(Pocket-lint) - When was the last time you actually wrote something down, went to a meeting and took notes, only to get bored halfway through and result to drawing doodles on the page instead? Olympus voice, is hoping that you'll see the light and opt for one of its new digital voice recorders.
The WS-100 is the younger brother to the WS-200 and is pro-typical your middle of the range voice recorder that doesn't sing out with exciting features, but merely gets the job done.
The lightweight unit (54g), which fits comfortably in the palm of your hand, offers access to the usual array of features at the press of a button.
The buttons are arranged down the side making it easy to operate with your thumb while holding the device, however the labelling can be confusing at times and on more than one occasion we found ourselves pressing the volume button instead of the rewind.
The like the WS-200 the WS-100 has three playback modes; slow, normal and double speed. The slow makes enough of a difference for a touch typist to type out an interview without having to result in stopping it all the time, while the double speed option allows to you get through the boring bits. The results can be played either through the included headphones or via the small speaker on the front of the model.
The unit itself is broken down into two parts: a battery compartment (which takes a single AAA battery) and the recorder itself. Battery live is around 10 hours more than enough for the average meeting and information is stored on a flash drive so it won't be lost when the battery dies. The recorder when separated from the battery compartment reveals a USB 2.0 connector and plugs straight into a USB socket on your PC or Mac.
The inclusion of a USB plug in the device makes for easy transfer of the files to and from your computer and you can even use the device's 64Mb of memory (half that of the WS-200) to drag and drop files to carry around with you.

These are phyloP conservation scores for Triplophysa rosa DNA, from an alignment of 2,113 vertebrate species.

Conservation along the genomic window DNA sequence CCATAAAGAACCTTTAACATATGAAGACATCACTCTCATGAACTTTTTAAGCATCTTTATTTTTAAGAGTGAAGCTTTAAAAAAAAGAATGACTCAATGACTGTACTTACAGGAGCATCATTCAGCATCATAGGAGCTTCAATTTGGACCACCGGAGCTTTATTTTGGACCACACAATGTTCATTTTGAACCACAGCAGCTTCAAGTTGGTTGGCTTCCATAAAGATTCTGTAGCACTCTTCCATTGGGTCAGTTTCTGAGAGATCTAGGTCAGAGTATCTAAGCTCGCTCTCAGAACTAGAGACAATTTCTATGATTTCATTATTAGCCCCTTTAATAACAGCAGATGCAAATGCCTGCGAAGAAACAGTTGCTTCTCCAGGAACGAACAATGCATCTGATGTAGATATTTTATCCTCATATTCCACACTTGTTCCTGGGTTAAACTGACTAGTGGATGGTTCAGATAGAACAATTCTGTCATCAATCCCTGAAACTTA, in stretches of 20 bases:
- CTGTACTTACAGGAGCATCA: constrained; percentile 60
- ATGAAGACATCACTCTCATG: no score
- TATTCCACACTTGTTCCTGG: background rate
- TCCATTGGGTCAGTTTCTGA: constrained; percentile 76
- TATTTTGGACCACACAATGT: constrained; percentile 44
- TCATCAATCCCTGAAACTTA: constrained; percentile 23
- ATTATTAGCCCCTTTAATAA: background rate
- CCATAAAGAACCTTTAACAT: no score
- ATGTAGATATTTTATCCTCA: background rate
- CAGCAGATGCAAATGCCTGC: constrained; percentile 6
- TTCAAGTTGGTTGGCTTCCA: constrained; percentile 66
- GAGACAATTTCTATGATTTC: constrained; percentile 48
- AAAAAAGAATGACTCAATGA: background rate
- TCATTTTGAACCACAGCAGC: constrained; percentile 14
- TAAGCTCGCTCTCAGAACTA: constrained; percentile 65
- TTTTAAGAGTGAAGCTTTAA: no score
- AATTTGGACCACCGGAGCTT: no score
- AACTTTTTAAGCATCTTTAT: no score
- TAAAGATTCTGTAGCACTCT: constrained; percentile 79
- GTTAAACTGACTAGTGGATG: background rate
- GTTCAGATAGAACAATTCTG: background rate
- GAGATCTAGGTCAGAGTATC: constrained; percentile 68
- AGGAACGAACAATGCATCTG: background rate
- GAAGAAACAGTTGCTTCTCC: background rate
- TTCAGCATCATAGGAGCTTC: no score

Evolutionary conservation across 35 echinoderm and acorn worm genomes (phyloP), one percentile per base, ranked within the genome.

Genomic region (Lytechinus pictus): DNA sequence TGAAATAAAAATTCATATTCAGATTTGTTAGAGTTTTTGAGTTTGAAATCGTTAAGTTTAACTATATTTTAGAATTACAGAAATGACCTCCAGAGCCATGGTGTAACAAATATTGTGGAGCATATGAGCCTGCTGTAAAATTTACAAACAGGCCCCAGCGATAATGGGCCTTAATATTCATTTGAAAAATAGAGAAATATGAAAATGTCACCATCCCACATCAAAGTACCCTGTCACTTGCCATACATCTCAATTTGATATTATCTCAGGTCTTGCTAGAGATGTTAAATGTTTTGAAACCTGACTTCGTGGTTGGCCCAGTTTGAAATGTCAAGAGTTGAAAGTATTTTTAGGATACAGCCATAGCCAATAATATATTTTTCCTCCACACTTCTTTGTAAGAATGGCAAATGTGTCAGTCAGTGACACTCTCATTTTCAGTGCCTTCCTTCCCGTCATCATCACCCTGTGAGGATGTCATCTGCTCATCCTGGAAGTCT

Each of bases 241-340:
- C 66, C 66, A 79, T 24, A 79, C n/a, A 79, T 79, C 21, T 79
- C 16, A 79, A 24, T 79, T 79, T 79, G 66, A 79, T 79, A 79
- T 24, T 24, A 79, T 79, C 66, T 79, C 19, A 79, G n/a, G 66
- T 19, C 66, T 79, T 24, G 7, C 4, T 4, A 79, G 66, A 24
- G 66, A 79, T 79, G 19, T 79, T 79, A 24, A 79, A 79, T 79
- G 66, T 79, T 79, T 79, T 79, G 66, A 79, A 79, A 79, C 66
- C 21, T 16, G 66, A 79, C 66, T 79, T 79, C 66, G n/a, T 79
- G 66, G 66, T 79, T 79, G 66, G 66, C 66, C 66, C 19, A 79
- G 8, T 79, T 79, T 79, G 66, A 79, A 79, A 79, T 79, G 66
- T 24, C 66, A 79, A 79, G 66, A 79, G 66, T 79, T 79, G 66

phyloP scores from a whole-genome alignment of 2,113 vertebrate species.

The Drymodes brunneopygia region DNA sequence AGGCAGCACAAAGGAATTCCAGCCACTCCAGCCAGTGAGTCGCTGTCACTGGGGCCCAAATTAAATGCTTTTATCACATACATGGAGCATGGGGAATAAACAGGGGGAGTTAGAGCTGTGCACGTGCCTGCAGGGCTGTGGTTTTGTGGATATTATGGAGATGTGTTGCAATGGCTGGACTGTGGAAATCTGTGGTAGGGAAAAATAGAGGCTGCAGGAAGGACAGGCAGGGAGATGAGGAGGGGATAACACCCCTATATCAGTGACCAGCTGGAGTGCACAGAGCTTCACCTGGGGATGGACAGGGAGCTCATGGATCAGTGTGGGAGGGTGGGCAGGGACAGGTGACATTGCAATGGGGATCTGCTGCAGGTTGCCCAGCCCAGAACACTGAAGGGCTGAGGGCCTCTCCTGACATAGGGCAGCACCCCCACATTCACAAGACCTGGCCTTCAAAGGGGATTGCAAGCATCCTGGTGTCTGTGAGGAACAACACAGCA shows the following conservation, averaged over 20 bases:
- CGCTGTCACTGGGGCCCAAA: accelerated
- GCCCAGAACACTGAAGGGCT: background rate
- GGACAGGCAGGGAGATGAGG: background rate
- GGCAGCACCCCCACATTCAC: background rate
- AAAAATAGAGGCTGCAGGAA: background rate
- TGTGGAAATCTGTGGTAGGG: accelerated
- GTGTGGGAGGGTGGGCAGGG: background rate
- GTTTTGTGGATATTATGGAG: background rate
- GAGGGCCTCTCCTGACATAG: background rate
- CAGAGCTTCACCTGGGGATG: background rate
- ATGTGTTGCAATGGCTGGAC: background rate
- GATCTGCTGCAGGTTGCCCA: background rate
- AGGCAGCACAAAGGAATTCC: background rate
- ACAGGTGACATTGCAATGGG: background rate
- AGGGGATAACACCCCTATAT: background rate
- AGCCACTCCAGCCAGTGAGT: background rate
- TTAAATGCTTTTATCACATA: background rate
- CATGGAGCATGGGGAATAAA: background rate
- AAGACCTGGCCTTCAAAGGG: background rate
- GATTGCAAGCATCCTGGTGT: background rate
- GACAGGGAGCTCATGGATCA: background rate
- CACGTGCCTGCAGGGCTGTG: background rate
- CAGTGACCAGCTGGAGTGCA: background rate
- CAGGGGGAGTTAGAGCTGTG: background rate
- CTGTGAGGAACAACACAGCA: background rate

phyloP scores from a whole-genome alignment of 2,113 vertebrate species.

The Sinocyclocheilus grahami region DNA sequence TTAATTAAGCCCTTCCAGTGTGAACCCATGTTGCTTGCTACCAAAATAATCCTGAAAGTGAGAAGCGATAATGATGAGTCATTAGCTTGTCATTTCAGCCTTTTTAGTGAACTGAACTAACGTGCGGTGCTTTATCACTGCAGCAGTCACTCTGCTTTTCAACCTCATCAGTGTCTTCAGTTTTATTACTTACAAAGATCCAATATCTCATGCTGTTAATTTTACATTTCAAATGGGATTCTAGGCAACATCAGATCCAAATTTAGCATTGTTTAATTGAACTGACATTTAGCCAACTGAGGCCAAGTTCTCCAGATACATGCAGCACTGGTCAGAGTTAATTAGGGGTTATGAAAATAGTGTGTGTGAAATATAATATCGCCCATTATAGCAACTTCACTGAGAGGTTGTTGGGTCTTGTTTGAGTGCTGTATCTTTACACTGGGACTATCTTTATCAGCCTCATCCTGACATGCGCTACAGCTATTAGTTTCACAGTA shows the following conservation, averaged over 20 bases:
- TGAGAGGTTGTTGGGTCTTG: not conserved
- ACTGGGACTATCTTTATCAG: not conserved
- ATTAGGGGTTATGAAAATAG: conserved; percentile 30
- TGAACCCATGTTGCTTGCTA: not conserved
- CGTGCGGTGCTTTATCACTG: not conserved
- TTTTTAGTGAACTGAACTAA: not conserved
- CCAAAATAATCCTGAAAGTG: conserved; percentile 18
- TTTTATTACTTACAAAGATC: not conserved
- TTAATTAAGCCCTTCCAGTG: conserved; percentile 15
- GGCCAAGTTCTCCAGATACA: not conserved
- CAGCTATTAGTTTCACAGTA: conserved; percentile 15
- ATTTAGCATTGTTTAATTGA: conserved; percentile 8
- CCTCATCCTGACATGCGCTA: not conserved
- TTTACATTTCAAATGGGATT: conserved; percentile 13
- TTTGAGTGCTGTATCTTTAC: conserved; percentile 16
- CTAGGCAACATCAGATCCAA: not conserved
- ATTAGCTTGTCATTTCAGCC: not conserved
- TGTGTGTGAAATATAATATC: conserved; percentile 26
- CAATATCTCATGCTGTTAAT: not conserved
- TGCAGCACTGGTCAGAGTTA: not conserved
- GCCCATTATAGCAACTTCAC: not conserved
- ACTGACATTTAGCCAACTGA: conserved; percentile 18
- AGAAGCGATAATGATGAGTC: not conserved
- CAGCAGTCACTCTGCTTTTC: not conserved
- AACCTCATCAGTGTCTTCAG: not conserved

To offer the same recording time as the WS-200 albeit with a smaller memory the WS-100 has 3 Recording Modes: HQ mode for superior sound, SP and LP for extended recording and according to the specs the 64Mb is enough to store 27 hours 20mins in Long Play or 4hr 20min in Stereo High Quality, enough for any board meeting and you can arrange up to 199 files very easily into each of the five preset folders to be accessed at a later date.
When it comes to saving your recordings, it seems Olympus has finally dumped its own file format that it had included in a number of digital voice recorders to date and gone for the more friendly WMA format which can be easily played back via Windows Media Player. Of course adopting this format over MP3 does offer hassles for Mac users but at least it's a step in the right direction.
Aside from the rewind/volume button issues we had, this is a very solid voice recorder that shows Olympus hasn't lost its touch in the voice recorder market.
The move to WMA will be welcomed by PC users as it means you aren't reliant on Olympus software to get the job done.
For £20 you lose 64Mb of storage space and a recording mode, which is a lot for not a lot of cash. Our advice: Spend the extra money and get the bigger model.